With the dimension of 6.7″ (W) x 11.25″ (H) x 8.75″ (D) and only weighing at 11.7 pounds, It’s the one you should choose if you plan to use it on a smaller studio. And you can even go for the HS5I if you need any additional mounting feature.
For the audio source inputs, it does feature the XLR and TRS jack inputs for balanced/unbalanced signals.
It also does comes with some useful features like the “Room Control” and High Trim” features which will optimize its sound quality while using it in the small room. For instance, When the function of “Room Control filter” is activated, it is capable of reproducing 2 or 4dB of low-shelving cut below 500Hz. Thus, it is very helpful to minimize the low-frequency muddy response if the monitor is positioned near to a wall. However, some studio engineers suggested that it’s better to have at least 3-5 feet of distance from the nearest wall for the flattest response, although its filters are activated.
To sum up, the HS5 can be considered as the best and affordable studio monitor you can ever find in this price range.
2) HS7 & HS7I POWERED STUDIO MONITOR
Just like the HS5, it is also a 2-way bass-reflex bi-amplified near-field monitor. The HS7 is more powerful than the HS5 with bigger woofer and stronger amplifiers. The HS7 uses a 6.5″ cone woofer which powered by a 60W LF amplifier and a 1″ dome tweeter which is driven by a 35W HF amplifier. And with 43Hz – 30kHz frequency response.
It also features the “Room Control and High Trim response control functions. And it also does comes with the XLR and TRS phone jack inputs.
You probably no need to equip your setup with an additional subwoofer if you are using the HS7 monitors. The rear-ported bass hole is good enough to reproduce accurate and clearer bass in the small and mid-size rooms.
To sum up, the HS7 speaker monitor is very suitable for the DJ, producer and professional music studio with the mid-sized room.
3) HS8 & HS8I POWERED STUDIO MONITOR
With all the standard features similar to the HS5 and HS7 monitors. But, the Yamaha HS8 is by far the most powerful studio monitor model in the Yamaha’s HS-Series. The Yamaha HS8 uses an 8″ cone woofer driven by a 75W amplifier and a 1″ dome tweeter which is driven by a 45W amplifier. And it can produce the output power of 120W in total. The frequency response is between 46 Hz – 24kHz.
The overall flatter responses and sound imaging of the HS8 are quite impressive and very detailed in all aspects. You can notice any imperfection of your mixing very easily.
The only downside of the HS8 is that it’s just like the other HS-Series speakers, you will need to place the monitor a few feet from the walls to avoid some unnecessary low-frequency distortion.
After all, the HS8 is a very powerful studio monitor for the professional and larger studios. And you can have a professional mixing environment merely by using the HS8 monitor without employs any dedicated subwoofer in your setup.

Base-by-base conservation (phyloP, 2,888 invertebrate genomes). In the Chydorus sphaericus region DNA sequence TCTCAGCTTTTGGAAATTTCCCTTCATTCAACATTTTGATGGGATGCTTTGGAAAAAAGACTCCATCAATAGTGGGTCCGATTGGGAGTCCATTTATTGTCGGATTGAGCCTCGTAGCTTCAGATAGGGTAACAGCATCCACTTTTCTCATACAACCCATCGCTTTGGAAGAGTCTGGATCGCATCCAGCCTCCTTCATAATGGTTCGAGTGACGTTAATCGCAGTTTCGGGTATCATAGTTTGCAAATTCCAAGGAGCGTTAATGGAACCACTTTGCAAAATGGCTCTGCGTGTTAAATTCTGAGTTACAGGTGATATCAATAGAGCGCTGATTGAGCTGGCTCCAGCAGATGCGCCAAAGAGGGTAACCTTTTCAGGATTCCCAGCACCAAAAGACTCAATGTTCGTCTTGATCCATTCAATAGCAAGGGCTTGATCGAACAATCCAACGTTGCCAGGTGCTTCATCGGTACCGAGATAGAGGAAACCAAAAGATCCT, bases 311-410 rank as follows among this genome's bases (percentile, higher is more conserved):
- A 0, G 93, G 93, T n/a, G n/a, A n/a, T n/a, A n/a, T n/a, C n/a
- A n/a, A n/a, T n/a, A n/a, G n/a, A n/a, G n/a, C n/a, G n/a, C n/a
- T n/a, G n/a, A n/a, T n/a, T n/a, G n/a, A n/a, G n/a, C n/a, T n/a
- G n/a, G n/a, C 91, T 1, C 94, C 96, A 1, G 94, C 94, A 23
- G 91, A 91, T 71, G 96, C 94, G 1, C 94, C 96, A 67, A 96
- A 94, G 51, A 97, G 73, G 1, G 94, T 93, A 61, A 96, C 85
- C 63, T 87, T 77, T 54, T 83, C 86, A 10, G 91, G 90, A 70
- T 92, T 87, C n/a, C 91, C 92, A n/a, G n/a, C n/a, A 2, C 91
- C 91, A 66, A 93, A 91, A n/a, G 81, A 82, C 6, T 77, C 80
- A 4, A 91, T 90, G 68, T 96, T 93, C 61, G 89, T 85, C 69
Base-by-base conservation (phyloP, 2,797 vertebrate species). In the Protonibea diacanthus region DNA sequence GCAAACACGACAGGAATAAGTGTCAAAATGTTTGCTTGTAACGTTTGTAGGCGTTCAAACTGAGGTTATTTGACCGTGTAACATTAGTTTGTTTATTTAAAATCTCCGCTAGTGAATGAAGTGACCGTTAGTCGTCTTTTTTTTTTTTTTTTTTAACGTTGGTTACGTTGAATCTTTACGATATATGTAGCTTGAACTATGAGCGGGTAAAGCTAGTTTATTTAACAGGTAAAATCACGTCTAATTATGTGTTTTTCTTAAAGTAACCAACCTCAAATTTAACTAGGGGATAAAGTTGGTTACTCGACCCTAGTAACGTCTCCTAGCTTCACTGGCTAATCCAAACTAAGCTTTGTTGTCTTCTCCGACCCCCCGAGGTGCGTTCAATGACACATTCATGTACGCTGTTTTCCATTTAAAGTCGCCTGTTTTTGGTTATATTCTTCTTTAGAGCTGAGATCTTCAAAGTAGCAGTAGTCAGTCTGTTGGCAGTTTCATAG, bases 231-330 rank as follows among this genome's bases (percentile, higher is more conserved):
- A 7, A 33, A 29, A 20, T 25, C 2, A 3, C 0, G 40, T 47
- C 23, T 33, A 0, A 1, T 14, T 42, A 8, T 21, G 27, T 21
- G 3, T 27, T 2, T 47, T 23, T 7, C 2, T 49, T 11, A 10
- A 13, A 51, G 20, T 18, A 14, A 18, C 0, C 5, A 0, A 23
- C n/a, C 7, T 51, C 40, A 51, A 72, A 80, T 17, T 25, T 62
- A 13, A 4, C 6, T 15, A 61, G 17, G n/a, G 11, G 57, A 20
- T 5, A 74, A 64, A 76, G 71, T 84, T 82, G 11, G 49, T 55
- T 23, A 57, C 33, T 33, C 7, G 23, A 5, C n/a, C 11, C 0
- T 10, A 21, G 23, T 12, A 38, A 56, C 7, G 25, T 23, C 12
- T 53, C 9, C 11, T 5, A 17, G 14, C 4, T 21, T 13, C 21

After reviewing all the Yamaha’s monitor speakers, I would sincerely conclude that the purpose, application and studio size are the three most crucial factors you should consider when buying a most suitable monitor.
Deciding Criteria 1: Small Studio Room; Small, and Personal Mixing Projects
If you plan to use the Yahama monitor speakers for your casual/personal mixing projects in the small studio room with limited space, then the MSP3 and HS5 are enough to reproduce the clean and precise sounding environment. The MSP3 and HS5 are the space-saving studio monitors that you can easily place on the corners of your small studio desktop or even just right beside your computer/laptop.
Deciding Criteria 2: Small Studio Room, Professional Mixing purposes
For professional mixing in the small room, I personally think that the MSP3 and HS5 will still fit this application. And are capable of providing reasonable good enough sounding quality for your monitoring and mixing projects. However, I would recommend that you can add a subwoofer to your small studio room set up for better results. Alternatively, you can get an HS7 for a better sounding experience.
Deciding Criteria 3: Mid-size Room, Personal Mixing Projects/Purposes
The MSP5 Studio and HS5 are more suitable for the mid-sized room. And if you plan to use the studio monitors for general mixing purposes, then the MSP5 Studio and HS5 are the two models you should go for. They are even capable of producing quite a professional mixing environment in the well-treated room.
Deciding Criteria 4: Mid-size Room, Professional Mixing Projects/Purposes
MSP5 Studio, HS5, and HS7 are more suitable for these criteria. However, I prefer the HS7 over the HS5 for its clarity, great depth of soundings and excellent stereo positioning for the mid-size studio room. It can produce a well-balanced frequency response with a flatter and accurate sound. You can use the HS7 if the budget is one of your concerns. However, you can go for the higher-end MSP Studio if you got a big budget for a high-end studio monitor speaker.
Deciding Criteria 5: Mid or Large-size & Professional Studio Room, Professional Mixing Projects/Purposes
The HS7, MSP7 Studio, and HS8 will be more suitable for this environment and purposes. If you are using the HS7 for this kind of spacious recording room, I think that you will need an additional subwoofer to enhance its low range bass.
However, I would prefer the HS8 over the HS7 for a more in-depth bass response and a very clear mid-range. And the HS8 can be considered as a very affordable high-end professional studio monitor for this kind of mid-large recording room. You can either consider upgrading to the higher-end MSP7 Studio monitor if it’s within your budget.